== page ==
To practice on your own, without a horse is excellent to find the movements in your own body. Practice until it feels natural to turn inwards and outwards and simultaneously increasing or decreasing the circle.
We practiced walking forwards and backwards on the circle on our railway tracks, where the feet never crossed each other. However, now when we start increasing and decreasing the circle our feet will cross. It is easy to trip so it is very good to practice on your own, without a horse. When increasing the circle you turn your body slightly outwards. This means your inside (inner leg and shoulder, the one farthest away from the horse) is moving outwards towards where the horse would have been, and your outside (outer leg and shoulder, the one closest to the horse) is turning inwards, away from where the horse would have been, if your original position was parallel to the horse.
Imagine you have a big eye in your chest and always point that eye in the direction you want to go. Now start spiraling outwards. Make sure to actually increase the circle instead of just turning outwards and then walking backwards into the circle centre. Find a pace where you can walk normal, without tripping on yourself. If you start tripping it is very likely you turn to much outwards, and then you can try to turn a bit less.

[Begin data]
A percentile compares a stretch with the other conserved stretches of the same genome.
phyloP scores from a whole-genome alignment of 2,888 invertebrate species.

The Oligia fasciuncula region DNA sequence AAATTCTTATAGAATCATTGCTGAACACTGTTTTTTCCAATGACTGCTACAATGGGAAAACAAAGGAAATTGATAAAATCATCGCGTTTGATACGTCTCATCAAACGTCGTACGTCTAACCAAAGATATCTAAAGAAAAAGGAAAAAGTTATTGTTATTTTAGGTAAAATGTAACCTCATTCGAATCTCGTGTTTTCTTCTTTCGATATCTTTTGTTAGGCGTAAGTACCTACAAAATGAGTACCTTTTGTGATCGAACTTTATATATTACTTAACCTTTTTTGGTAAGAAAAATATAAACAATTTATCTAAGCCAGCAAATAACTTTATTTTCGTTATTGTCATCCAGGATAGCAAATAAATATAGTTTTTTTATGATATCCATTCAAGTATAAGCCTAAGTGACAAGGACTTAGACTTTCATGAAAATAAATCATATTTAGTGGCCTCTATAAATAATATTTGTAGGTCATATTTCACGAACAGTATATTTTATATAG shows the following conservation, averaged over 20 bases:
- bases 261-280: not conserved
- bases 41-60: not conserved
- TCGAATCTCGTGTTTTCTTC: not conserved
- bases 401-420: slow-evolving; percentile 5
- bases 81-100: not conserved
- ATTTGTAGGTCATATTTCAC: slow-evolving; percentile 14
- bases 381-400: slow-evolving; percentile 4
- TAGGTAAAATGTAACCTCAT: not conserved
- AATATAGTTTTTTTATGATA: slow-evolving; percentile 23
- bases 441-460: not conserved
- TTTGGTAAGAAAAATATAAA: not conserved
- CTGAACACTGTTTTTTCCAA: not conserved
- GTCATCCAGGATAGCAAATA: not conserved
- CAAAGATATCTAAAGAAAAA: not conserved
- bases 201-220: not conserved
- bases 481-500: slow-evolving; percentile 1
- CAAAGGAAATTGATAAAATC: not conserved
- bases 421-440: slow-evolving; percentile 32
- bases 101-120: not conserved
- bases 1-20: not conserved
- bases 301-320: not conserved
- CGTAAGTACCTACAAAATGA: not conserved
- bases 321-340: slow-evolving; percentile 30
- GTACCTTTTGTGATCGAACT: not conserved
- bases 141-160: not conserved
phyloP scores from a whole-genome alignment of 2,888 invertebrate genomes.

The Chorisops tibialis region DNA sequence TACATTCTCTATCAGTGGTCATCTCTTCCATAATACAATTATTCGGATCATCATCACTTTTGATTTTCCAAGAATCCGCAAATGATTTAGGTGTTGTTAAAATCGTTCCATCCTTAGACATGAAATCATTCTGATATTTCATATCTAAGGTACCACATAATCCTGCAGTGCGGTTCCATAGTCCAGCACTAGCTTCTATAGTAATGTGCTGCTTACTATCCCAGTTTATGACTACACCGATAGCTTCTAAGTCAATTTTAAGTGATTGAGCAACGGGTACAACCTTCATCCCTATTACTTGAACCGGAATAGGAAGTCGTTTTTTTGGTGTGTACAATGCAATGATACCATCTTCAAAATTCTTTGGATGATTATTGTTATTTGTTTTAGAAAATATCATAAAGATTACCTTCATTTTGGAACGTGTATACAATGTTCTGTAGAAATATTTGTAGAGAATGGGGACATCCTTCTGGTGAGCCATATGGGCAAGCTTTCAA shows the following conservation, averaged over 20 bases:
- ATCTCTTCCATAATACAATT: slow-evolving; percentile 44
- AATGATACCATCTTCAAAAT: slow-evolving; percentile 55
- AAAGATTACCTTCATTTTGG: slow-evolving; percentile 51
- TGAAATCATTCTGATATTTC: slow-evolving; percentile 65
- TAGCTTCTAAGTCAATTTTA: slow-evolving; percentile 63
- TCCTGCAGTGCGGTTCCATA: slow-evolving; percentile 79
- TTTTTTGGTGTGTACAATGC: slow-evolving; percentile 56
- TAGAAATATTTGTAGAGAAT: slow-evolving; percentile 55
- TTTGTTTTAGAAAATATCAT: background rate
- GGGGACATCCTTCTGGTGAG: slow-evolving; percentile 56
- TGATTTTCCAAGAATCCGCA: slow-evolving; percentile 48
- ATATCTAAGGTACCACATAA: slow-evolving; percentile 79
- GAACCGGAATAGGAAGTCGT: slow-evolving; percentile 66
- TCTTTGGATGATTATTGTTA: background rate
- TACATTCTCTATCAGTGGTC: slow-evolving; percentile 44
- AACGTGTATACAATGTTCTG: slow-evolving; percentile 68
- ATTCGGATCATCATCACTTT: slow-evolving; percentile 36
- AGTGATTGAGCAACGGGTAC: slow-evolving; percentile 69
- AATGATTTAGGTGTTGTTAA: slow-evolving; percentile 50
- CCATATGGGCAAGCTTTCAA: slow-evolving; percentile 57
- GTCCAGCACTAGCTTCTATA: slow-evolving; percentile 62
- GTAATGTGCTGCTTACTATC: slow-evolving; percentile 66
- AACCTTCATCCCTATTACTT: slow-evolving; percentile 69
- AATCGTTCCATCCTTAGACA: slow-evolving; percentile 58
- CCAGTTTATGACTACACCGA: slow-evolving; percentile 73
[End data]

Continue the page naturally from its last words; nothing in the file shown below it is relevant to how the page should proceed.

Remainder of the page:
Imagine you have a big eye in your chest and always point that eye in the direction you want to go.
When decreasing the circle turn your big eye in your chest inwards. Then your outer side will move slightly inwards and you inner side will move slightly outwards. Start walking in a normal pace and make sure to decrease the circle and not just turning inwards and walk backwards out of the circle to actually increase the circle.
- Turn your body outwards and walk outwards in a spiral to increase the circle.
- Turn your body inwards and walk inwards in a spiral to reduce the circle.
- Imagine you have a big eye in your chest that constantly looks in the direction you want to go.